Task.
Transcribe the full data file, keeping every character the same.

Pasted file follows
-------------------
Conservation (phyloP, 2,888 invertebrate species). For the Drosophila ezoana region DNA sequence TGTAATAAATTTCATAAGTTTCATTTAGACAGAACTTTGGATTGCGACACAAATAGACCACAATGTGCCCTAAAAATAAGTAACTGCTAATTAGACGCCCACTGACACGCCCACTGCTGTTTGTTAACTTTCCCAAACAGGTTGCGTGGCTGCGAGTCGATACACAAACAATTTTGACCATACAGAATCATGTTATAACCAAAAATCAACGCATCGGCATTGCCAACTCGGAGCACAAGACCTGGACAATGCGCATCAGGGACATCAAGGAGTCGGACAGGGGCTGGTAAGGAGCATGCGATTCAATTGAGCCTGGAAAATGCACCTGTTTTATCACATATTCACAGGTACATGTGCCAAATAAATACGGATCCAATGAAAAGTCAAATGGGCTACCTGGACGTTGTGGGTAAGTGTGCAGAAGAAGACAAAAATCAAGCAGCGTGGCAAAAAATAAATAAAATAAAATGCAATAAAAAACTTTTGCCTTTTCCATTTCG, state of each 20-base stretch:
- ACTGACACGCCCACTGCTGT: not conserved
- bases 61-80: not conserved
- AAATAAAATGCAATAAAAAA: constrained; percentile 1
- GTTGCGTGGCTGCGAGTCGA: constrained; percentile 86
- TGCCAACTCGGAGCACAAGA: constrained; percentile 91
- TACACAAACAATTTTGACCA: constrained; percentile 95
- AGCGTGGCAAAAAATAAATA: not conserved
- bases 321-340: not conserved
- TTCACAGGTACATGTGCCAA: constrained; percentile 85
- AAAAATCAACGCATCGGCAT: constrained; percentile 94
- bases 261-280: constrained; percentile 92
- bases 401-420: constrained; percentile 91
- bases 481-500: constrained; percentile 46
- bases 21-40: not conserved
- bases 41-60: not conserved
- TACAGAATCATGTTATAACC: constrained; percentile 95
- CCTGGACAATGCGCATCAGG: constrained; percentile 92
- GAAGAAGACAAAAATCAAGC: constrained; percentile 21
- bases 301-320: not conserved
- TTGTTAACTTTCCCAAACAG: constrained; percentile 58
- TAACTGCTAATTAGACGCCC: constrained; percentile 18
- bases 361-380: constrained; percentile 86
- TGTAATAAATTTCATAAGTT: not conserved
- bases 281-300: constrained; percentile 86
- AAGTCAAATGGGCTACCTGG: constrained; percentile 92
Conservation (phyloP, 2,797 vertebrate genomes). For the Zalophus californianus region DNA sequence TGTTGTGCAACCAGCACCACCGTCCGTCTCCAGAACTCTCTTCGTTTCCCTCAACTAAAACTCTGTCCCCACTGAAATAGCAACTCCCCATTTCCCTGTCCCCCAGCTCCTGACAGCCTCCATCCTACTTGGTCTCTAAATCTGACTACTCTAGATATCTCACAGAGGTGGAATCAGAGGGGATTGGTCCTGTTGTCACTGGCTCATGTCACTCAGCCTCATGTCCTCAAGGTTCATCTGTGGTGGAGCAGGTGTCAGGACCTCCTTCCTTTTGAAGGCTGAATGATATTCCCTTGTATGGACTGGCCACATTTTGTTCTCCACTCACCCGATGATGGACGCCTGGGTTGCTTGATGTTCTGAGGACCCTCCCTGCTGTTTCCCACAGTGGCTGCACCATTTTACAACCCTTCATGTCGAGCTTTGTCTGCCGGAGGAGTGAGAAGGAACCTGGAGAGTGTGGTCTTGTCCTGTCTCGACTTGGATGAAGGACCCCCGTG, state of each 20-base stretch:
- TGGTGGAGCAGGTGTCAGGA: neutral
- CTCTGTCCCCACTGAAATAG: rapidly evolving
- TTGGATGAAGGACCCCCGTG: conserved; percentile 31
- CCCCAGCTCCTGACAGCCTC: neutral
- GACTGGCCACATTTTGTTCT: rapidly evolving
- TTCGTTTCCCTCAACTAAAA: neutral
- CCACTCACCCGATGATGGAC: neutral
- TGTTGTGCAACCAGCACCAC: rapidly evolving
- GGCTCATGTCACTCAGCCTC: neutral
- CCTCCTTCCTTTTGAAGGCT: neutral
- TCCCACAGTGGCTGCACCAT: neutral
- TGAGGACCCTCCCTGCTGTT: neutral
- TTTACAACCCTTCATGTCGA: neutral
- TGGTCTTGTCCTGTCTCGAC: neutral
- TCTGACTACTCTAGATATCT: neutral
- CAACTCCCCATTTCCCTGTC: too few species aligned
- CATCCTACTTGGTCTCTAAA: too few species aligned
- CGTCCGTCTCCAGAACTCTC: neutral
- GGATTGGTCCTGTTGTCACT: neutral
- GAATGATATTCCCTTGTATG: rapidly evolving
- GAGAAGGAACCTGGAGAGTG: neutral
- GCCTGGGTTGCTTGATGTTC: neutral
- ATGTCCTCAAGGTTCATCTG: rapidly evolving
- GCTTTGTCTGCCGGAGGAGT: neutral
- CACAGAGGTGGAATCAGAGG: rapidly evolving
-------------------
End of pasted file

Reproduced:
Conservation (phyloP, 2,888 invertebrate species). For the Drosophila ezoana region DNA sequence TGTAATAAATTTCATAAGTTTCATTTAGACAGAACTTTGGATTGCGACACAAATAGACCACAATGTGCCCTAAAAATAAGTAACTGCTAATTAGACGCCCACTGACACGCCCACTGCTGTTTGTTAACTTTCCCAAACAGGTTGCGTGGCTGCGAGTCGATACACAAACAATTTTGACCATACAGAATCATGTTATAACCAAAAATCAACGCATCGGCATTGCCAACTCGGAGCACAAGACCTGGACAATGCGCATCAGGGACATCAAGGAGTCGGACAGGGGCTGGTAAGGAGCATGCGATTCAATTGAGCCTGGAAAATGCACCTGTTTTATCACATATTCACAGGTACATGTGCCAAATAAATACGGATCCAATGAAAAGTCAAATGGGCTACCTGGACGTTGTGGGTAAGTGTGCAGAAGAAGACAAAAATCAAGCAGCGTGGCAAAAAATAAATAAAATAAAATGCAATAAAAAACTTTTGCCTTTTCCATTTCG, state of each 20-base stretch:
- ACTGACACGCCCACTGCTGT: not conserved
- bases 61-80: not conserved
- AAATAAAATGCAATAAAAAA: constrained; percentile 1
- GTTGCGTGGCTGCGAGTCGA: constrained; percentile 86
- TGCCAACTCGGAGCACAAGA: constrained; percentile 91
- TACACAAACAATTTTGACCA: constrained; percentile 95
- AGCGTGGCAAAAAATAAATA: not conserved
- bases 321-340: not conserved
- TTCACAGGTACATGTGCCAA: constrained; percentile 85
- AAAAATCAACGCATCGGCAT: constrained; percentile 94
- bases 261-280: constrained; percentile 92
- bases 401-420: constrained; percentile 91
- bases 481-500: constrained; percentile 46
- bases 21-40: not conserved
- bases 41-60: not conserved
- TACAGAATCATGTTATAACC: constrained; percentile 95
- CCTGGACAATGCGCATCAGG: constrained; percentile 92
- GAAGAAGACAAAAATCAAGC: constrained; percentile 21
- bases 301-320: not conserved
- TTGTTAACTTTCCCAAACAG: constrained; percentile 58
- TAACTGCTAATTAGACGCCC: constrained; percentile 18
- bases 361-380: constrained; percentile 86
- TGTAATAAATTTCATAAGTT: not conserved
- bases 281-300: constrained; percentile 86
- AAGTCAAATGGGCTACCTGG: constrained; percentile 92
Conservation (phyloP, 2,797 vertebrate genomes). For the Zalophus californianus region DNA sequence TGTTGTGCAACCAGCACCACCGTCCGTCTCCAGAACTCTCTTCGTTTCCCTCAACTAAAACTCTGTCCCCACTGAAATAGCAACTCCCCATTTCCCTGTCCCCCAGCTCCTGACAGCCTCCATCCTACTTGGTCTCTAAATCTGACTACTCTAGATATCTCACAGAGGTGGAATCAGAGGGGATTGGTCCTGTTGTCACTGGCTCATGTCACTCAGCCTCATGTCCTCAAGGTTCATCTGTGGTGGAGCAGGTGTCAGGACCTCCTTCCTTTTGAAGGCTGAATGATATTCCCTTGTATGGACTGGCCACATTTTGTTCTCCACTCACCCGATGATGGACGCCTGGGTTGCTTGATGTTCTGAGGACCCTCCCTGCTGTTTCCCACAGTGGCTGCACCATTTTACAACCCTTCATGTCGAGCTTTGTCTGCCGGAGGAGTGAGAAGGAACCTGGAGAGTGTGGTCTTGTCCTGTCTCGACTTGGATGAAGGACCCCCGTG, state of each 20-base stretch:
- TGGTGGAGCAGGTGTCAGGA: neutral
- CTCTGTCCCCACTGAAATAG: rapidly evolving
- TTGGATGAAGGACCCCCGTG: conserved; percentile 31
- CCCCAGCTCCTGACAGCCTC: neutral
- GACTGGCCACATTTTGTTCT: rapidly evolving
- TTCGTTTCCCTCAACTAAAA: neutral
- CCACTCACCCGATGATGGAC: neutral
- TGTTGTGCAACCAGCACCAC: rapidly evolving
- GGCTCATGTCACTCAGCCTC: neutral
- CCTCCTTCCTTTTGAAGGCT: neutral
- TCCCACAGTGGCTGCACCAT: neutral
- TGAGGACCCTCCCTGCTGTT: neutral
- TTTACAACCCTTCATGTCGA: neutral
- TGGTCTTGTCCTGTCTCGAC: neutral
- TCTGACTACTCTAGATATCT: neutral
- CAACTCCCCATTTCCCTGTC: too few species aligned
- CATCCTACTTGGTCTCTAAA: too few species aligned
- CGTCCGTCTCCAGAACTCTC: neutral
- GGATTGGTCCTGTTGTCACT: neutral
- GAATGATATTCCCTTGTATG: rapidly evolving
- GAGAAGGAACCTGGAGAGTG: neutral
- GCCTGGGTTGCTTGATGTTC: neutral
- ATGTCCTCAAGGTTCATCTG: rapidly evolving
- GCTTTGTCTGCCGGAGGAGT: neutral
- CACAGAGGTGGAATCAGAGG: rapidly evolving